The stuff that’s finally funny on a golden anniversary

Posted by GT on October 9th, 2008 — Posted in Newspaper columns, Personal favorites

Originally published in December 2005, The Daily Sentinel, Grand Junction, Colo.

For my parents, these are the years of looking back and laughing.

Sue and Joe Powell have lived under the same roof without strangling each other for 50 years this month. They’ve spent all but 11 months of that time as parents, proof that whatever doesn’t kill you will make you stronger.

Between the three of us, my sisters and I put them through plenty they can be happy to remember even though the actual experiences ranged from harrying to unpleasant.

The best of it would make others laugh too … but I can’t have that stuff getting out. In fact, if my folks wanted to, they could probably fund part of their retirement by blackmailing me into paying them “hush” money over some of the stuff I did when I was young.

But to give them some grins and a couple of eye-rolls for their golden anniversary, I’ll throw out some quick reminders of things they can enjoy knowing they survived:

  • Firecrackers – two of them in the same night! – blowing up in the boy’s hand because he took too long to toss them away.
  • Two daughters getting engaged in their late teens.
  • The camper door stuck closed, a son and two friends trapped inside, desperate to get out. Kicking the door fails to open it but does manage to turn a temporary problem into a permanent one.
  • A boy’s broken bedroom window in a practically brand-new house.
  • The saga of the son’s blue Plymouth Duster. First a vandal throws a hammer through a side window. Then the teen driver loses control of it on a steep, icy road and crumples the door on a late-model Thunderbird’s fender. Miraculously, the T-Bird isn’t damaged. Weeks later, a school bus driver loses control on another steep, icy road and crashes into the Duster, which was parked. So much for the Duster.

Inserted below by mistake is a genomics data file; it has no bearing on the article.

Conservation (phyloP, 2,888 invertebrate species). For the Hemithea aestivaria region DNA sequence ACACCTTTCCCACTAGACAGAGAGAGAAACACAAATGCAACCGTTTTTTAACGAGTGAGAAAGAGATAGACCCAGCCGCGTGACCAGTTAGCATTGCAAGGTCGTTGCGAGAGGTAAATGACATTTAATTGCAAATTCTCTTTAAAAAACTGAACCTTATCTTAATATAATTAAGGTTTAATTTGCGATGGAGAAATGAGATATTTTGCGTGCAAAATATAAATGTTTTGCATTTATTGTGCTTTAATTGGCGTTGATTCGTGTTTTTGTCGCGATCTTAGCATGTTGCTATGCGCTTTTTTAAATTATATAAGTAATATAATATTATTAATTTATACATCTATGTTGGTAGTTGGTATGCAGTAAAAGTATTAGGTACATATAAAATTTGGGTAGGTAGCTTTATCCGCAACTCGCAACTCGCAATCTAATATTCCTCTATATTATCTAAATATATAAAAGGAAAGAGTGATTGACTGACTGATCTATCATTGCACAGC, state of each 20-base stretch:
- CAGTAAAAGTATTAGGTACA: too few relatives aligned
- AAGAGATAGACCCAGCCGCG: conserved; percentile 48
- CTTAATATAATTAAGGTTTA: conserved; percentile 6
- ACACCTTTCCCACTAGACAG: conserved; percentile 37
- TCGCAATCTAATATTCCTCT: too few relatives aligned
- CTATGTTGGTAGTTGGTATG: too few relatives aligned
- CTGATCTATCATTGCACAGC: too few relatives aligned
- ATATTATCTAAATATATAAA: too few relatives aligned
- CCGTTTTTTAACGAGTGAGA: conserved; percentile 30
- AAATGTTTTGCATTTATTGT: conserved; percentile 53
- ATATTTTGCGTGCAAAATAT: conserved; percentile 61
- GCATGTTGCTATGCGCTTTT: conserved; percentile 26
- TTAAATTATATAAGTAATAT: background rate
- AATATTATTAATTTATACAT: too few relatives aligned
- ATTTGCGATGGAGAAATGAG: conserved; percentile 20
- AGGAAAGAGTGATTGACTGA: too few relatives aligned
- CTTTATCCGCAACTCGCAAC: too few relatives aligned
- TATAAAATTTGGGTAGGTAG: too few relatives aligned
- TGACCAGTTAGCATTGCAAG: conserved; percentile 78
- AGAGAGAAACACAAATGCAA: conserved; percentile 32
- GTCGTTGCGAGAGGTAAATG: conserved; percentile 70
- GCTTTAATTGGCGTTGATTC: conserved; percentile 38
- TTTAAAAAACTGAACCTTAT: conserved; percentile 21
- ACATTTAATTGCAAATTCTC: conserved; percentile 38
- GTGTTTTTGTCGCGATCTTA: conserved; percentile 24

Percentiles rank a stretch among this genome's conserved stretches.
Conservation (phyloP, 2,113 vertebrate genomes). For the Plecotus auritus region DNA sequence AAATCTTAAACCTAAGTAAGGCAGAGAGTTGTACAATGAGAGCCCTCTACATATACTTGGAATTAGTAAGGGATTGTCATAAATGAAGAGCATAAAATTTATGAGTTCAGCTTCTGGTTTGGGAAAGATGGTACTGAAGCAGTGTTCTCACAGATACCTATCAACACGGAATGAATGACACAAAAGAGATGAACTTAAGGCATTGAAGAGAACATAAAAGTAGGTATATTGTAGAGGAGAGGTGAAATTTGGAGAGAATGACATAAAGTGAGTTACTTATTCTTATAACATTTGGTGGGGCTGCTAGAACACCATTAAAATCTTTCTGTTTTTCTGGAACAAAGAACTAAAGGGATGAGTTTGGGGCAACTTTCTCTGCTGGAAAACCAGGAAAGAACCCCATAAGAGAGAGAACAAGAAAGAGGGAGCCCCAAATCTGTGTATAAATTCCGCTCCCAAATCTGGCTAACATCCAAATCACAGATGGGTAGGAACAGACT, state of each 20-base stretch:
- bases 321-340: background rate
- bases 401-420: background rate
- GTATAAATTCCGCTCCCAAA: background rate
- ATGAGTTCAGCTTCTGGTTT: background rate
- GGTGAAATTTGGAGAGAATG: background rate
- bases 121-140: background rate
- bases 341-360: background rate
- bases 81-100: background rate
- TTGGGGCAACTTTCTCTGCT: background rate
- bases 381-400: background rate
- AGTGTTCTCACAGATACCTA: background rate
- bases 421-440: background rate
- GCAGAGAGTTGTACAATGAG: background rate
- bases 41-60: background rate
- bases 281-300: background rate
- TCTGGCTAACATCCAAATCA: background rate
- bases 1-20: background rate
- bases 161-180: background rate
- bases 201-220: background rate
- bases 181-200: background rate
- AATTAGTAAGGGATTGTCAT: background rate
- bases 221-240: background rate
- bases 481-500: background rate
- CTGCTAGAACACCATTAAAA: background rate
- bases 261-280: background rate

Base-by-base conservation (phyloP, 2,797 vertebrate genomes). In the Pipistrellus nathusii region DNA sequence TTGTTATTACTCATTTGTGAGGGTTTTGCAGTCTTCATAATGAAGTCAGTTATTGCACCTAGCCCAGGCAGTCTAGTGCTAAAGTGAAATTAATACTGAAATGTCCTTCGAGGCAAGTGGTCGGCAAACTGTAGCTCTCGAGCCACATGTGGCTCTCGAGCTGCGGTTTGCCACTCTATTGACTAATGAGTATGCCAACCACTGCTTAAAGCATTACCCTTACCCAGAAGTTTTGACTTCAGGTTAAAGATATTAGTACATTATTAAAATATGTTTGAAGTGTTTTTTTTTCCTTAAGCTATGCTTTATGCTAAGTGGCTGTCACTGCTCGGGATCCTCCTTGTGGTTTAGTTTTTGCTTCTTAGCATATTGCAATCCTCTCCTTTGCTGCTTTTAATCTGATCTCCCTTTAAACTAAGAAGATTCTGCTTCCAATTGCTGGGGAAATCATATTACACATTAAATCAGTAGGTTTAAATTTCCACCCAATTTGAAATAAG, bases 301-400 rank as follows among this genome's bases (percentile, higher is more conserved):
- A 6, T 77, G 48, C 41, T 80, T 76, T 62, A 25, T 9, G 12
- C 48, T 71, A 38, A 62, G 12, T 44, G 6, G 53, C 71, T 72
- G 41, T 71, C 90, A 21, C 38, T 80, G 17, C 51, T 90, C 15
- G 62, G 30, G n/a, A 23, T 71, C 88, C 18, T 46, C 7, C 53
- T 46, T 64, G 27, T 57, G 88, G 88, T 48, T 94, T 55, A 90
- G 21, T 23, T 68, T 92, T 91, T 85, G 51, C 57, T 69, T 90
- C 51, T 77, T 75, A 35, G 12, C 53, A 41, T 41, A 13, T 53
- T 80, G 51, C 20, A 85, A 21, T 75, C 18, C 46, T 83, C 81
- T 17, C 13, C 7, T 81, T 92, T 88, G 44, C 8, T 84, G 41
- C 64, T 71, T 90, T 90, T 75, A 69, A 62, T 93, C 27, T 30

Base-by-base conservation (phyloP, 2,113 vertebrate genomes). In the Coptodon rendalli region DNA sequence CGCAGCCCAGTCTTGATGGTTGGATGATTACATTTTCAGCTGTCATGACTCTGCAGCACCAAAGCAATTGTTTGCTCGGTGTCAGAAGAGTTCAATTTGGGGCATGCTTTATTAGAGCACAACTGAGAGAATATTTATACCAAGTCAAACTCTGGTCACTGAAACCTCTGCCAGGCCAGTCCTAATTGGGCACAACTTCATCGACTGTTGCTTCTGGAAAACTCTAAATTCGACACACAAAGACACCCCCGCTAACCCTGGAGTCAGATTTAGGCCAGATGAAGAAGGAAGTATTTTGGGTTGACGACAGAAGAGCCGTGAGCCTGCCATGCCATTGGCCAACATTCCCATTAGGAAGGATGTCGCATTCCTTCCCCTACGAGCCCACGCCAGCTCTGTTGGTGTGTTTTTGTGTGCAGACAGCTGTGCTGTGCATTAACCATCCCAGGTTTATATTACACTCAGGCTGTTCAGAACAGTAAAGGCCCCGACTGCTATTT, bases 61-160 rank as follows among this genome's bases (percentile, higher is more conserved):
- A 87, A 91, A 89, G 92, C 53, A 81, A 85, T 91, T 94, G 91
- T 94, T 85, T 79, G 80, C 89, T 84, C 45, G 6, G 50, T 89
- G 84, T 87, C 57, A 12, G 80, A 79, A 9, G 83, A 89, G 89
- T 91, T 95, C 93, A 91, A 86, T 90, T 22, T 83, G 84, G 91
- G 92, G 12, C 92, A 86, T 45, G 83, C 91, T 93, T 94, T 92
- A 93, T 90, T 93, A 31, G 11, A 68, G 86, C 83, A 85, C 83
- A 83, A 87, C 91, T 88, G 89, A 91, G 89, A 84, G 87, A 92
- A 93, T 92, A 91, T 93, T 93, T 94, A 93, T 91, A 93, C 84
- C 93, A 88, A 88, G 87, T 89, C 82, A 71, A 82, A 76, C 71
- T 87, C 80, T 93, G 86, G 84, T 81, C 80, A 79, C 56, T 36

• A camping trip, and a little girl who manages to slide from the tent trailer’s bed and land outside.
  • Dealing with some disgusting illness on virtually every family vacation.
  • Discussions about the injustice of requiring wearing T-shirts and carrying hankies.
  • Battles over hair length.
  • Battles over cough syrup.
  • Report-card shame.
  • Weird-looking friends.
  • Countless runny noses.
  • A trip to the emergency room with the boy who busted his chin on the porch step. The scar on his chin where the stitches were sewn.
  • A trip to emergency room with the boy who woke up with stomach cramps.
  • A trip to the emergency room with the girl who crashed a mo-ped.
  • A trip to the emergency room with the boy who shook a glass Pepsi bottle until it exploded in his face. The scar on his forehead where the stitches were sewn.
  • Karate lessons. Piano lessons. Roller-rink excursions.
  • Fights between the boy and younger girl. Fights between the boy and older girl. Fights between the boy and both girls.
  • Bullies.
  • Tattling.
  • These are also the days of Mom and Dad getting last laughs. Particularly, it seems, with me.

    Mom in particular loves it when I tell her about some irritant involving my girls. She greets my complaints with glee and reminds me that what goes around comes around. I can practically hear her sticking her tongue out at me on the other end of the line when I tell her about my 2-year-old’s continuing inability to master this whole “sleep” thing.

    Yuk it up, Mom and Dad, you’ve earned it. Happy anniversary, I love you both.

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